For all have sinned and fall short of the glory of God. – Romans 3:23 (NIV)
“Vanity,” “vapor,” “foolishness,” “the wink of an eye.” What am I describing? Life. These are a common view of life for many people. What leads them to reach such a conclusion about life? Death.
Humans are the only creatures who are self-aware. When Descartes said, “I think, therefore I am,” he was making a philosophical statement about the unique nature of humans to think about and comment on their existence. Depending on the conclusions we reach about our existence, the phrase may be modified slightly, for example, “I think about death, therefore I am without hope.” Death is the problem we are all trying to solve.
Why is death so important? For me, it was because death brought focus to life. If all life ends in death, regardless of what I do, then why do anything? If I know I will die, does that affect the way I should live? Death, or more accurately, what happens when we die, is a subject addressed in all the religious and philosophical systems I have studied. I was encouraged to know that I wasn’t the only person thinking about it.
Over the next six weeks, I will be talking about the explanation of life and death that we find in the Bible. It is the view that I have accepted as true. When talking about death, the Bible begins with the assumption we find in today’s verse, everyone has sinned and fallen short of the glory of God. I talked about the problem we have with the word “sin” a few weeks ago, you can follow this link to read it, so I won’t get back in to that again. Instead, I’d like to set up the discussion we will have over the next month or so.
We begin with the statement that death is the problem. And we ask, why. In the Christian faith, death is a problem because all have sinned and fall short of the glory of God and that will affect what happens when we die. God is perfect and, though He created us to know Him, our sin has separated us from Him. Because there is nothing we can do on our own to fix the problem of sin, God became directly involved in the process of restoring us to Himself by becoming human and living among us as Jesus. Ultimately, He paid the price for our sin that we could not pay ourselves.
For Christians, it all starts and ends with Jesus. We believe that he was a real person who lived in what is now Israel about 2,000 years ago. He was born in a little town called Bethlehem and God told his father to name him Jesus, which is the Greek translation of the Hebrew name Yeshua or Joshua and means God is salvation. The central message of Jesus teaching was our broken relationship with God and how it could be restored.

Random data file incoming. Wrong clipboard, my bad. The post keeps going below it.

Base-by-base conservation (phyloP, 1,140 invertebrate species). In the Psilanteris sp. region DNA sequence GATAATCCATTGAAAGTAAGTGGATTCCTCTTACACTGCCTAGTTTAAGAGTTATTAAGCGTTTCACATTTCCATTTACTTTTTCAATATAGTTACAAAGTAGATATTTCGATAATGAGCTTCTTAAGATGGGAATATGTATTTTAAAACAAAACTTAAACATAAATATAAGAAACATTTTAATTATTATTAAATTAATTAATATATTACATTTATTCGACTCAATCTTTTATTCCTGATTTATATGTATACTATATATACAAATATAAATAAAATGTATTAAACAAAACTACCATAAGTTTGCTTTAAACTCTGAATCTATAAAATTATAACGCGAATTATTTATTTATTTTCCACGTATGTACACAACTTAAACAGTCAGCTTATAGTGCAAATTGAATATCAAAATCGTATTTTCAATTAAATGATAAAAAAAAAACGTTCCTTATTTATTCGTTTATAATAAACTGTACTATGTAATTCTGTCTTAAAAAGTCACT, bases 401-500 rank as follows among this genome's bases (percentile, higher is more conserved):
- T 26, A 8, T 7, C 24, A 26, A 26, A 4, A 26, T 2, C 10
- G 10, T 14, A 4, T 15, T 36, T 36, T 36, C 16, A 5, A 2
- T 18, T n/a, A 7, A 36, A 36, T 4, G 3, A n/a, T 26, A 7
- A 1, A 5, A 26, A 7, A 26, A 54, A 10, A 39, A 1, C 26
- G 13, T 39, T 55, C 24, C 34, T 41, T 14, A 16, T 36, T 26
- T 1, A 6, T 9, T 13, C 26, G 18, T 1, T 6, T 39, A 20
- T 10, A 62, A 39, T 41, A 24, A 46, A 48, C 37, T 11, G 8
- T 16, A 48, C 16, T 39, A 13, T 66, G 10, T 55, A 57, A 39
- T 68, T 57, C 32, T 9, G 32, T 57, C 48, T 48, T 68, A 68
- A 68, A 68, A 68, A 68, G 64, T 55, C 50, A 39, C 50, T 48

If we are going to spend the next several weeks talking about Jesus’ solution to the problem of death, we should begin by asking why his opinion should matter. One view is that Jesus’ opinions on life and death are just another voice in a chorus of voices on the subject and we should give it as much or as little weight as we like. But, C. S. Lewis, in his book Mere Christianity, explains that we don’t have the option of putting Jesus in the same group as all the other philosophers and religious leaders because Jesus’ message was unique in one significant way, Jesus claimed to be God. Therefore, Jesus’ teaching about life and death was not yet another solution added to the pile, but the definitive solution from the creator of the universe.
Many people want to give Jesus the respect they believe he deserves and call him a wise man or good teacher who taught us how to live a good and productive life. They would like to take from his teaching the things that they like and leave the rest behind as his opinion and not right for them. But, Lewis explains that we may not take this “philosophical smorgasbord” approach with Jesus. The choices are Lord, lunatic or liar. The first option is to believe that Jesus is who he said he was, the God of the universe who came to earth in human form. If we believe that, his teaching about life and death take on an authority that defeats every other philosophical or religious view. Believers are often called arrogant for taking that absolute position. But, if Jesus is God, we don’t have another option. If Jesus is not God, Lewis says we have two other options. Jesus was a lunatic or he was a liar. He was a lunatic if he really believed he was God, though he wasn’t, and he was a liar if he knew he wasn’t God but told people that he was. In either case, he does not deserve our respect and his teaching is not credible.
The question this week is “Who do you believe Jesus is?” You may have answered that question already. If not, take the week to read the Gospel of John and think about it for yourself. Send me an e-mail or leave a comment with the questions you are asking. The solution to the problem of death offered by the Christian faith is based on the belief that Jesus is God. The rest follows from that assumption.